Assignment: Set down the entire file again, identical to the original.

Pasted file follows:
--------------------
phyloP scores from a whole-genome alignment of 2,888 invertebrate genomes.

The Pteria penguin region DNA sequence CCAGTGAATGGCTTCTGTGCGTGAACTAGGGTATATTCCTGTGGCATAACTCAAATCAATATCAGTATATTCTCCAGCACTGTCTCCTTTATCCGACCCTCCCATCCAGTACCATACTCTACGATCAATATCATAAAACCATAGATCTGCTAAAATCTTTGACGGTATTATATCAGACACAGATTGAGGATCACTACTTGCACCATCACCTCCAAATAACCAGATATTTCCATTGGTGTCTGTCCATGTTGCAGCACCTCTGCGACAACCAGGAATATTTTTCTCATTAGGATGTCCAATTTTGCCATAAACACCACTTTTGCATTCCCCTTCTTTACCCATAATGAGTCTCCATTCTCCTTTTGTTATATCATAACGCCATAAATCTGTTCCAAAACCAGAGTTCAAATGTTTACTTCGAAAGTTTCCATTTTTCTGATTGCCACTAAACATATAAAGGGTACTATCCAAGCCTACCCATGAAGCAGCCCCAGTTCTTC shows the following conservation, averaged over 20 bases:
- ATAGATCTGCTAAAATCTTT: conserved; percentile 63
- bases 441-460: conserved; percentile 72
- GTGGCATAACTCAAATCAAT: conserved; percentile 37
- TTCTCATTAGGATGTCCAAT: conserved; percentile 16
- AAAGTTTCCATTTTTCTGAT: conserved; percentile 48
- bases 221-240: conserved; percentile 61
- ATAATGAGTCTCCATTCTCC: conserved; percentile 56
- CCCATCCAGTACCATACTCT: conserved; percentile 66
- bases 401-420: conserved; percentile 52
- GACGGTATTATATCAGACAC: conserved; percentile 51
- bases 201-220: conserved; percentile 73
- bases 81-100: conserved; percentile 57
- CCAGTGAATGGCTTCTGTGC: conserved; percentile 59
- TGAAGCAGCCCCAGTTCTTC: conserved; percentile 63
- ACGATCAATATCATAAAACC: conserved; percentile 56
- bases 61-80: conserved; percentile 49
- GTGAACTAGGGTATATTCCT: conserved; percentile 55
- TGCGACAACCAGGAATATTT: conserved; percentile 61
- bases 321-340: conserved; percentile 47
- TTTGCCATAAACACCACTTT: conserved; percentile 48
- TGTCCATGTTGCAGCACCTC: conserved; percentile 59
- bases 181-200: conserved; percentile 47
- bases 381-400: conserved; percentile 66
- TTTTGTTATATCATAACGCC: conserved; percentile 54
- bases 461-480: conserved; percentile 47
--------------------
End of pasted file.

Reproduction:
phyloP scores from a whole-genome alignment of 2,888 invertebrate genomes.

The Pteria penguin region DNA sequence CCAGTGAATGGCTTCTGTGCGTGAACTAGGGTATATTCCTGTGGCATAACTCAAATCAATATCAGTATATTCTCCAGCACTGTCTCCTTTATCCGACCCTCCCATCCAGTACCATACTCTACGATCAATATCATAAAACCATAGATCTGCTAAAATCTTTGACGGTATTATATCAGACACAGATTGAGGATCACTACTTGCACCATCACCTCCAAATAACCAGATATTTCCATTGGTGTCTGTCCATGTTGCAGCACCTCTGCGACAACCAGGAATATTTTTCTCATTAGGATGTCCAATTTTGCCATAAACACCACTTTTGCATTCCCCTTCTTTACCCATAATGAGTCTCCATTCTCCTTTTGTTATATCATAACGCCATAAATCTGTTCCAAAACCAGAGTTCAAATGTTTACTTCGAAAGTTTCCATTTTTCTGATTGCCACTAAACATATAAAGGGTACTATCCAAGCCTACCCATGAAGCAGCCCCAGTTCTTC shows the following conservation, averaged over 20 bases:
- ATAGATCTGCTAAAATCTTT: conserved; percentile 63
- bases 441-460: conserved; percentile 72
- GTGGCATAACTCAAATCAAT: conserved; percentile 37
- TTCTCATTAGGATGTCCAAT: conserved; percentile 16
- AAAGTTTCCATTTTTCTGAT: conserved; percentile 48
- bases 221-240: conserved; percentile 61
- ATAATGAGTCTCCATTCTCC: conserved; percentile 56
- CCCATCCAGTACCATACTCT: conserved; percentile 66
- bases 401-420: conserved; percentile 52
- GACGGTATTATATCAGACAC: conserved; percentile 51
- bases 201-220: conserved; percentile 73
- bases 81-100: conserved; percentile 57
- CCAGTGAATGGCTTCTGTGC: conserved; percentile 59
- TGAAGCAGCCCCAGTTCTTC: conserved; percentile 63
- ACGATCAATATCATAAAACC: conserved; percentile 56
- bases 61-80: conserved; percentile 49
- GTGAACTAGGGTATATTCCT: conserved; percentile 55
- TGCGACAACCAGGAATATTT: conserved; percentile 61
- bases 321-340: conserved; percentile 47
- TTTGCCATAAACACCACTTT: conserved; percentile 48
- TGTCCATGTTGCAGCACCTC: conserved; percentile 59
- bases 181-200: conserved; percentile 47
- bases 381-400: conserved; percentile 66
- TTTTGTTATATCATAACGCC: conserved; percentile 54
- bases 461-480: conserved; percentile 47